The tell tail signs of being a proper marine professional are not just looking the part, but it is about caring, passion and a pursuit of knowledge and experience. So how do seafarers access information and keep abreast of the news, views and information which help underpin their professionalism? CPD!
Being a seafarer is about competence – quite literally, as it all comes down to having a certificate. But that means that there is only an implied role for continuing professional development (CPD) – by gaining seatime which keeps tickets valid, it is considered that this is how skills are kept sharp and relevant.
The fact there isn’t a formal or universally recognised CPD scheme for seafarers is a shame. There have long been attempts to get them going, and professional bodies such as Nautical Institute and IMarEST have invested large amounts of resources in trying to get them going.
Alas they have not really come to anything – the fact is, the concept of ongoing professionalism and development is not a natural or easy fit for such a diverse industry. This means that the whole concept is too easily overlooked or ignored.
Unfortunately seafarers are too busy doing their jobs to really care too much about the niceties of CPD, and employers all too often just need a qualified person, they do not look too deeply at the history of a seafarer – if they have been on the ships they say they have, and in the ranks held – then that is usually considered to be enough.
Dr Chris Haughton of Videotel has worked extensively on the subject, and has explored how “compulsory CPD”, or “CCPD”, may look in the shipping industry. There are both pros and cons of CCPD; and of the varying ways in which it can be rolled out. Back in the earliest incarnations, the Nautical Institute toyed with a points-based system.
This approach is great for data analysts, but for employers it can be hard to really see the person behind the points. A system required to measure and allocate points to, say, a port call in Sweden, a board meeting in Bangalore or a safety course in Liverpool – and then to police, audit, and keep it updated – is bureaucratically difficult – even with good software in place.
This realisation saw a general move away from overly prescriptive systems, and an appeal to a fundamental sense of professional duty or obligation that seafarers hopefully feel.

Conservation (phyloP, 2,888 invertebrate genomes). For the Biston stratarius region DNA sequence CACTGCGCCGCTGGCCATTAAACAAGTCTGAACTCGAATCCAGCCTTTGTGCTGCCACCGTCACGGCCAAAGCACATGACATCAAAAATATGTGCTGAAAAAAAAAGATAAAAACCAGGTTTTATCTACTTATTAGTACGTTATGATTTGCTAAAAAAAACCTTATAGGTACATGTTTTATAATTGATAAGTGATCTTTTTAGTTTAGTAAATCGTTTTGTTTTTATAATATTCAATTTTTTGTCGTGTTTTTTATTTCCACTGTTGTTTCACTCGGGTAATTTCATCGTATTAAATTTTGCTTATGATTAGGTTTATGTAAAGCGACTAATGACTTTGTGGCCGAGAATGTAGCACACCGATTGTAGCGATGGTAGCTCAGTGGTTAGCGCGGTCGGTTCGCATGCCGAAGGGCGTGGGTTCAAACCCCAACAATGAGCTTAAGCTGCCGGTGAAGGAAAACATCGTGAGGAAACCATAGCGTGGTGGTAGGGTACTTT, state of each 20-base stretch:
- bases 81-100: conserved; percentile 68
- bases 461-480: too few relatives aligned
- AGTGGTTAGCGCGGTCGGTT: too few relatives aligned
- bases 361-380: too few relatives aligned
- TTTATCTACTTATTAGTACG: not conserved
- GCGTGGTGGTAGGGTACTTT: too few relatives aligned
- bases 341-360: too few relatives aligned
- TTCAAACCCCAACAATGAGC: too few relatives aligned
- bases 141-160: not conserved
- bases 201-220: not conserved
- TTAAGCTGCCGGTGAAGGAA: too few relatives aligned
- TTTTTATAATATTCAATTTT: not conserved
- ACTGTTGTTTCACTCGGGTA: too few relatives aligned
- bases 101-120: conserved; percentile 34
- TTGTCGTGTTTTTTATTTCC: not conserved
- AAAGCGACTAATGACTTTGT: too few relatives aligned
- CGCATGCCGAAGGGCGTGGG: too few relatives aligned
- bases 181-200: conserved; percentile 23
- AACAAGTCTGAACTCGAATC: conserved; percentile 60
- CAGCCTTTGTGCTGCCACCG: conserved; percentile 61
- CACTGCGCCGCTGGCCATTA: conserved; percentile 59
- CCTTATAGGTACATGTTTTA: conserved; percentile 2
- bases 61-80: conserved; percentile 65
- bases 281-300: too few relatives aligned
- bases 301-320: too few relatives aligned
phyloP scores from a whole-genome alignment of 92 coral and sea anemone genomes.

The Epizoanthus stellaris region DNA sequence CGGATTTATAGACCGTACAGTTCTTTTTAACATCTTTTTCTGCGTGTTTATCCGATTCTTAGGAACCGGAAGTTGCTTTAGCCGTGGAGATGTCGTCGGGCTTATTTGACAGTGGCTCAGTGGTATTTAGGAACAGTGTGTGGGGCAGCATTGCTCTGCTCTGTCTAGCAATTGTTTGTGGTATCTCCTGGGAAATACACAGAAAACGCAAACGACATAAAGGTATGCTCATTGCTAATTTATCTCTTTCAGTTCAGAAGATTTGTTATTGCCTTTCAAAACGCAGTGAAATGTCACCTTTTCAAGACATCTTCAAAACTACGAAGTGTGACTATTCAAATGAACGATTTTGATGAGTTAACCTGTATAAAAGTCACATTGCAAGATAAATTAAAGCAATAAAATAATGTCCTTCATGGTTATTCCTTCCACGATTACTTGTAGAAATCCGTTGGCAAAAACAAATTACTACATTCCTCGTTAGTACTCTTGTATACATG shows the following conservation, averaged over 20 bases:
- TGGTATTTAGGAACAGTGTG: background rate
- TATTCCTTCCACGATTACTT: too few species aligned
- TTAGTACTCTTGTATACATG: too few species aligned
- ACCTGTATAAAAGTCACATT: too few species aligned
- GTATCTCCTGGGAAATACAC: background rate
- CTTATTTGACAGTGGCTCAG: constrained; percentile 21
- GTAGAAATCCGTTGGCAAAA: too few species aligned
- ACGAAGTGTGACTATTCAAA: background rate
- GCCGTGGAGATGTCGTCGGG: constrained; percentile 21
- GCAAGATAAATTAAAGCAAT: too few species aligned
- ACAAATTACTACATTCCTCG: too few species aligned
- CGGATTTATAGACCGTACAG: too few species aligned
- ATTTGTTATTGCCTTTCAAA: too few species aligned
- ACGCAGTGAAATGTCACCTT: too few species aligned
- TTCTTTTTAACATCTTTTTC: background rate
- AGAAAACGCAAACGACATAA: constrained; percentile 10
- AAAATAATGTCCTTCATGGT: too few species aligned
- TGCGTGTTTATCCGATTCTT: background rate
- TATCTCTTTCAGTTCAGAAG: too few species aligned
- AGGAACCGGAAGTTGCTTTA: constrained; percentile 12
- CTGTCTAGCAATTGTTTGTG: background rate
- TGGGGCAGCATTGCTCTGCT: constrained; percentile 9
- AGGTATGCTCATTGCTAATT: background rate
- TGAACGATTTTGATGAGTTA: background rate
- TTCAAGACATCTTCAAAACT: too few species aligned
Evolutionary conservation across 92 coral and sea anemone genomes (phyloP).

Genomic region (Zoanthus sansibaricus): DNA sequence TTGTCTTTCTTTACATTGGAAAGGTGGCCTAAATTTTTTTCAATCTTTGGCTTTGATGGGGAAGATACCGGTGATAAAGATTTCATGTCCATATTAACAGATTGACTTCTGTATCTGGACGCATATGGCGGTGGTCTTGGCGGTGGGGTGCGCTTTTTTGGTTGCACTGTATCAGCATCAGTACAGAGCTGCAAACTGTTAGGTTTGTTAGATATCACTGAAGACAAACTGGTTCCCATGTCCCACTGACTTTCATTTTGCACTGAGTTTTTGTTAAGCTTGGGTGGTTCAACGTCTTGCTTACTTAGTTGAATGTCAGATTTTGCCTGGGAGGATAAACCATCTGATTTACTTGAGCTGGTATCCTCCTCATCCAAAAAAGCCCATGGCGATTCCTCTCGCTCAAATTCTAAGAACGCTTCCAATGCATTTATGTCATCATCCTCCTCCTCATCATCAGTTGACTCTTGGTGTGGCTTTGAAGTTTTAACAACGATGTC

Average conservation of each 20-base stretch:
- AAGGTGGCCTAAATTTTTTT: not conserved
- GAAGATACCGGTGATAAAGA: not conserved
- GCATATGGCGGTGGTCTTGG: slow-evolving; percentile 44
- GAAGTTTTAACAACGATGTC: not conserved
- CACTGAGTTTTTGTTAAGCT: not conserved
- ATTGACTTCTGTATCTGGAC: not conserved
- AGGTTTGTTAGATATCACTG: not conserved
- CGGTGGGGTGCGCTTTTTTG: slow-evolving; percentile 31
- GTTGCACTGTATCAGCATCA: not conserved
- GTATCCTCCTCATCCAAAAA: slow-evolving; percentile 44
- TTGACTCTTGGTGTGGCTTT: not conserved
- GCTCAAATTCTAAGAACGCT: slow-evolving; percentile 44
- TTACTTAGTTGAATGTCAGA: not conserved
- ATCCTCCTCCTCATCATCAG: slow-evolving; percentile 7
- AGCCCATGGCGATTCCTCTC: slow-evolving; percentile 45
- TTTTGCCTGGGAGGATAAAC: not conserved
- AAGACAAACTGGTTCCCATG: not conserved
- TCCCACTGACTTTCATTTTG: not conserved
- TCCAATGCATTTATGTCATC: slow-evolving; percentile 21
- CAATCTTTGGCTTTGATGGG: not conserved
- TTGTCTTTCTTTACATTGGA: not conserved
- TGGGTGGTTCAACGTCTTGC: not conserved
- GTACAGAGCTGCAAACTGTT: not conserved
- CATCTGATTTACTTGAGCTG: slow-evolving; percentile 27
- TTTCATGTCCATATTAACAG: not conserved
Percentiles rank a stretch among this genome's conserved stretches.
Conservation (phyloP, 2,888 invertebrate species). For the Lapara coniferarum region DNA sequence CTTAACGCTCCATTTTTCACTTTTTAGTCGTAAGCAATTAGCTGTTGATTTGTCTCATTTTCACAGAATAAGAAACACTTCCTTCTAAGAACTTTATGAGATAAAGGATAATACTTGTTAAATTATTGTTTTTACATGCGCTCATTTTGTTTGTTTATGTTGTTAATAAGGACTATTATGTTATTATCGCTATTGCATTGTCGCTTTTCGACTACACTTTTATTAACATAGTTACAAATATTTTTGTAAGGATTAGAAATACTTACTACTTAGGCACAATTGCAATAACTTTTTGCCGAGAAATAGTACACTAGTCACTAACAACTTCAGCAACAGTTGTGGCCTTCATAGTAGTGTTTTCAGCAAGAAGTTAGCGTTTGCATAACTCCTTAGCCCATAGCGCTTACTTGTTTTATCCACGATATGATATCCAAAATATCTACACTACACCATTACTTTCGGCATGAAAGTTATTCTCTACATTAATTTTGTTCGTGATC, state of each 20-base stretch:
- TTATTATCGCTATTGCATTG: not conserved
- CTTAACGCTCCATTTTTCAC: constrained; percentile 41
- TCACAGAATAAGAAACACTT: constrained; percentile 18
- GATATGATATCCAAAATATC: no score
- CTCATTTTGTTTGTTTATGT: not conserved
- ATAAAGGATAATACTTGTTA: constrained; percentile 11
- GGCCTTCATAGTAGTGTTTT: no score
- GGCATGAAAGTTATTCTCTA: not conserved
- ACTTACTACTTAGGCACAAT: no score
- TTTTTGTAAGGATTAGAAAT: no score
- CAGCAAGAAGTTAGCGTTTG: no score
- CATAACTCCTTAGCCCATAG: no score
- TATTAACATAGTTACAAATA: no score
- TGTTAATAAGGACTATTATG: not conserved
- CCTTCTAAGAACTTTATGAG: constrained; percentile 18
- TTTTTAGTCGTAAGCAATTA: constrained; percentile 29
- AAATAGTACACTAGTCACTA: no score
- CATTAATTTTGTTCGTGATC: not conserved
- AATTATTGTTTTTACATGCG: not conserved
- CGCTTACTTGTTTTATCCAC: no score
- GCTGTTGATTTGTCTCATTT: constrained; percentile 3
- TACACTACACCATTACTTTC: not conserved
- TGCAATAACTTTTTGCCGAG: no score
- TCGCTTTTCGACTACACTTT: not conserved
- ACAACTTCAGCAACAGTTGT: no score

Compliance is encouraged, not by overly authoritarian coercion (which never works in any case) but by an appeal to the integrity of individuals, backed up by powerful arguments outlining the personal, organizational and ultimately societal benefits of CPD.
Professional bodies are the foundation of CPD, and many different organisations across other industries have their own take. In essence though there are four types of CPD:
The benefits of CPD aren’t confined to when people are going for promotion, increasingly employers now value people who push themselves on, and who can demonstrate it. CPD brings benefits which include:
For employers, not only do they get more knowledgeable people, they can use CPD as a means of shifting responsibility for development back to the individual. Which helps them to maximise staff potential and to set SMART (specific, measurable, achievable, realistic and time-bound) objectives, for training and development.
CPD also promotes staff development, leading to better staff morale and a motivated workforce. It also adds value – and for owners of tankers, then it can help them to more easily pass vetting requirements and audits.
Away from shipping, other industries face similar issues and have grappled with CPD in different ways. Not many have cracked the compulsory issues. So the concept of having to continually develop as a professional is by no means universal.
Even in the medical profession, CPD is not even totally embraced, far less made compulsory. So how does seafaring manage its CPD process and function, and what should be done to ensure that maritime professionals maintain their skills?
There have been many tempted to introduce compulsory CPD – but there is no one single body which can manage it on behalf of the industry. So we have a practical problem to manage before the industry could even contemplate forcing CPD on seafarers.
The argument for CPD is persuasive, it is a professional bargaining process. An industry sets a line in the sand with regards to the standards it expects of people, and when individuals abide by the requirements then they get jobs…or keep them.
It is hard to think that it is too onerous to expect seafarers to read a little, to study or to think about the things they learn on the job. But sadly it seems that CPD is set to remain a rather distant concept.
One way in which CPD could come to the fore is because so many people now study or access information online. People are increasingly accessing information online, and seafarers are no different. Some find it hard to function offline, doctors are even studying, “digital dementia” among young people. As they have found teenagers have become so reliant on technology they are no longer able to remember facts.
So we can see that more and more people rely on technology for information, and they seemingly struggle without it. This could be a positive though – if seafarers had to register or log what they read online, or record what activities they have done, then a form of CPD scheme can be introduced very simply.
What do you think of CPD – do you work to keep your skills up to date, or do you think being onboard is enough?